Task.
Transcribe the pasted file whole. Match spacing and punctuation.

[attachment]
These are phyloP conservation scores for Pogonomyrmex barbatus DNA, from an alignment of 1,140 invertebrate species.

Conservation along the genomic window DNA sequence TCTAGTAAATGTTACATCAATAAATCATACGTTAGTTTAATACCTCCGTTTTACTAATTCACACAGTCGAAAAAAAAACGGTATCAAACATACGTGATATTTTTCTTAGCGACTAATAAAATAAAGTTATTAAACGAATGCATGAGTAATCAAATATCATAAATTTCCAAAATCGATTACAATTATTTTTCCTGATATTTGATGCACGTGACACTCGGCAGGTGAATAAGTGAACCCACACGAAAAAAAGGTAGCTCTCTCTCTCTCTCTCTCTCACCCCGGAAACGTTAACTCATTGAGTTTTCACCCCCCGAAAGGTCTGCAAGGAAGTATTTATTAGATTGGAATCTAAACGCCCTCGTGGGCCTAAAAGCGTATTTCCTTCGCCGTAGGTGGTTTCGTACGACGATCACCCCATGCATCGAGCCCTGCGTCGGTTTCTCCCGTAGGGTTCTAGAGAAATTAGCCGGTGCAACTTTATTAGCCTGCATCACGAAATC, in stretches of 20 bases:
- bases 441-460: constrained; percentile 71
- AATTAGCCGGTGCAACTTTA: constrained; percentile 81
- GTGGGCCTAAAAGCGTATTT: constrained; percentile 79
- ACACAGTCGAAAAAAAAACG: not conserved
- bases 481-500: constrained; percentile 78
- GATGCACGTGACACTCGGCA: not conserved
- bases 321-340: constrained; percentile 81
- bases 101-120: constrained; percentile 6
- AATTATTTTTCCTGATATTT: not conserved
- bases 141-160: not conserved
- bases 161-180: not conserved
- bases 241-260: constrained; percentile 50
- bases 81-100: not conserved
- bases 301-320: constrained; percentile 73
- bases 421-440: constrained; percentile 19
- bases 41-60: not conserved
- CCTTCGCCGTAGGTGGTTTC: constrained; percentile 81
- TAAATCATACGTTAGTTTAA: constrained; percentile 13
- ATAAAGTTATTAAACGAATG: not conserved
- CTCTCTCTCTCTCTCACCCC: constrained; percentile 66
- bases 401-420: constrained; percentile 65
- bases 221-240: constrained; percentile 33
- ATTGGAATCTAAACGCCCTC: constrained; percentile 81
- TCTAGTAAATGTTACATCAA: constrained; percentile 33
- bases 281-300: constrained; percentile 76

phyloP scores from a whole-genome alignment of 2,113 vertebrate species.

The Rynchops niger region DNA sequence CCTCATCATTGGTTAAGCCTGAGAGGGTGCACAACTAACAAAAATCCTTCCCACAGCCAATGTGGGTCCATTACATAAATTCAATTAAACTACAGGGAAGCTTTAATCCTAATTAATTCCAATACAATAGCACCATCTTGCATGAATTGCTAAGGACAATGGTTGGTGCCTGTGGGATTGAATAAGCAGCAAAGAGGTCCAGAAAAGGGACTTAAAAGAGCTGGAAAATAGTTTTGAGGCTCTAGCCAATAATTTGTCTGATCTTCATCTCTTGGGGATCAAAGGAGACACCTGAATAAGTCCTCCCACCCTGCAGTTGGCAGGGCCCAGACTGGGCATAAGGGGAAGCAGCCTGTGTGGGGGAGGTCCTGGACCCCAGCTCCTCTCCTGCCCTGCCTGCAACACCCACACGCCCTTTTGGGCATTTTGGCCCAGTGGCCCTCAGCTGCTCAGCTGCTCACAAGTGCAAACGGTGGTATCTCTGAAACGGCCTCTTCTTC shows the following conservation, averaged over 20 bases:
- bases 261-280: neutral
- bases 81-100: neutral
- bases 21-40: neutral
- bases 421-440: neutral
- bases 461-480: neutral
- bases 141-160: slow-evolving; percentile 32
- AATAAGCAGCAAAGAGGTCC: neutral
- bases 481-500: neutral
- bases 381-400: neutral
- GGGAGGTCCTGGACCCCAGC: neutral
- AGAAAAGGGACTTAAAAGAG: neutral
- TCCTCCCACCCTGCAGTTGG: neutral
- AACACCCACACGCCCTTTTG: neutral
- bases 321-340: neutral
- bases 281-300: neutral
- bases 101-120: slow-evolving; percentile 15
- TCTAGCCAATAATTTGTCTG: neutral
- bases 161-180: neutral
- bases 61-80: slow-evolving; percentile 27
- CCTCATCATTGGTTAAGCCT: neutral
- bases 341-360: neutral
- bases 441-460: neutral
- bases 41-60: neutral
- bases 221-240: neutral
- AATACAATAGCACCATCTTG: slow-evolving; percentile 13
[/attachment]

These are phyloP conservation scores for Pogonomyrmex barbatus DNA, from an alignment of 1,140 invertebrate species.

Conservation along the genomic window DNA sequence TCTAGTAAATGTTACATCAATAAATCATACGTTAGTTTAATACCTCCGTTTTACTAATTCACACAGTCGAAAAAAAAACGGTATCAAACATACGTGATATTTTTCTTAGCGACTAATAAAATAAAGTTATTAAACGAATGCATGAGTAATCAAATATCATAAATTTCCAAAATCGATTACAATTATTTTTCCTGATATTTGATGCACGTGACACTCGGCAGGTGAATAAGTGAACCCACACGAAAAAAAGGTAGCTCTCTCTCTCTCTCTCTCTCACCCCGGAAACGTTAACTCATTGAGTTTTCACCCCCCGAAAGGTCTGCAAGGAAGTATTTATTAGATTGGAATCTAAACGCCCTCGTGGGCCTAAAAGCGTATTTCCTTCGCCGTAGGTGGTTTCGTACGACGATCACCCCATGCATCGAGCCCTGCGTCGGTTTCTCCCGTAGGGTTCTAGAGAAATTAGCCGGTGCAACTTTATTAGCCTGCATCACGAAATC, in stretches of 20 bases:
- bases 441-460: constrained; percentile 71
- AATTAGCCGGTGCAACTTTA: constrained; percentile 81
- GTGGGCCTAAAAGCGTATTT: constrained; percentile 79
- ACACAGTCGAAAAAAAAACG: not conserved
- bases 481-500: constrained; percentile 78
- GATGCACGTGACACTCGGCA: not conserved
- bases 321-340: constrained; percentile 81
- bases 101-120: constrained; percentile 6
- AATTATTTTTCCTGATATTT: not conserved
- bases 141-160: not conserved
- bases 161-180: not conserved
- bases 241-260: constrained; percentile 50
- bases 81-100: not conserved
- bases 301-320: constrained; percentile 73
- bases 421-440: constrained; percentile 19
- bases 41-60: not conserved
- CCTTCGCCGTAGGTGGTTTC: constrained; percentile 81
- TAAATCATACGTTAGTTTAA: constrained; percentile 13
- ATAAAGTTATTAAACGAATG: not conserved
- CTCTCTCTCTCTCTCACCCC: constrained; percentile 66
- bases 401-420: constrained; percentile 65
- bases 221-240: constrained; percentile 33
- ATTGGAATCTAAACGCCCTC: constrained; percentile 81
- TCTAGTAAATGTTACATCAA: constrained; percentile 33
- bases 281-300: constrained; percentile 76

phyloP scores from a whole-genome alignment of 2,113 vertebrate species.

The Rynchops niger region DNA sequence CCTCATCATTGGTTAAGCCTGAGAGGGTGCACAACTAACAAAAATCCTTCCCACAGCCAATGTGGGTCCATTACATAAATTCAATTAAACTACAGGGAAGCTTTAATCCTAATTAATTCCAATACAATAGCACCATCTTGCATGAATTGCTAAGGACAATGGTTGGTGCCTGTGGGATTGAATAAGCAGCAAAGAGGTCCAGAAAAGGGACTTAAAAGAGCTGGAAAATAGTTTTGAGGCTCTAGCCAATAATTTGTCTGATCTTCATCTCTTGGGGATCAAAGGAGACACCTGAATAAGTCCTCCCACCCTGCAGTTGGCAGGGCCCAGACTGGGCATAAGGGGAAGCAGCCTGTGTGGGGGAGGTCCTGGACCCCAGCTCCTCTCCTGCCCTGCCTGCAACACCCACACGCCCTTTTGGGCATTTTGGCCCAGTGGCCCTCAGCTGCTCAGCTGCTCACAAGTGCAAACGGTGGTATCTCTGAAACGGCCTCTTCTTC shows the following conservation, averaged over 20 bases:
- bases 261-280: neutral
- bases 81-100: neutral
- bases 21-40: neutral
- bases 421-440: neutral
- bases 461-480: neutral
- bases 141-160: slow-evolving; percentile 32
- AATAAGCAGCAAAGAGGTCC: neutral
- bases 481-500: neutral
- bases 381-400: neutral
- GGGAGGTCCTGGACCCCAGC: neutral
- AGAAAAGGGACTTAAAAGAG: neutral
- TCCTCCCACCCTGCAGTTGG: neutral
- AACACCCACACGCCCTTTTG: neutral
- bases 321-340: neutral
- bases 281-300: neutral
- bases 101-120: slow-evolving; percentile 15
- TCTAGCCAATAATTTGTCTG: neutral
- bases 161-180: neutral
- bases 61-80: slow-evolving; percentile 27
- CCTCATCATTGGTTAAGCCT: neutral
- bases 341-360: neutral
- bases 441-460: neutral
- bases 41-60: neutral
- bases 221-240: neutral
- AATACAATAGCACCATCTTG: slow-evolving; percentile 13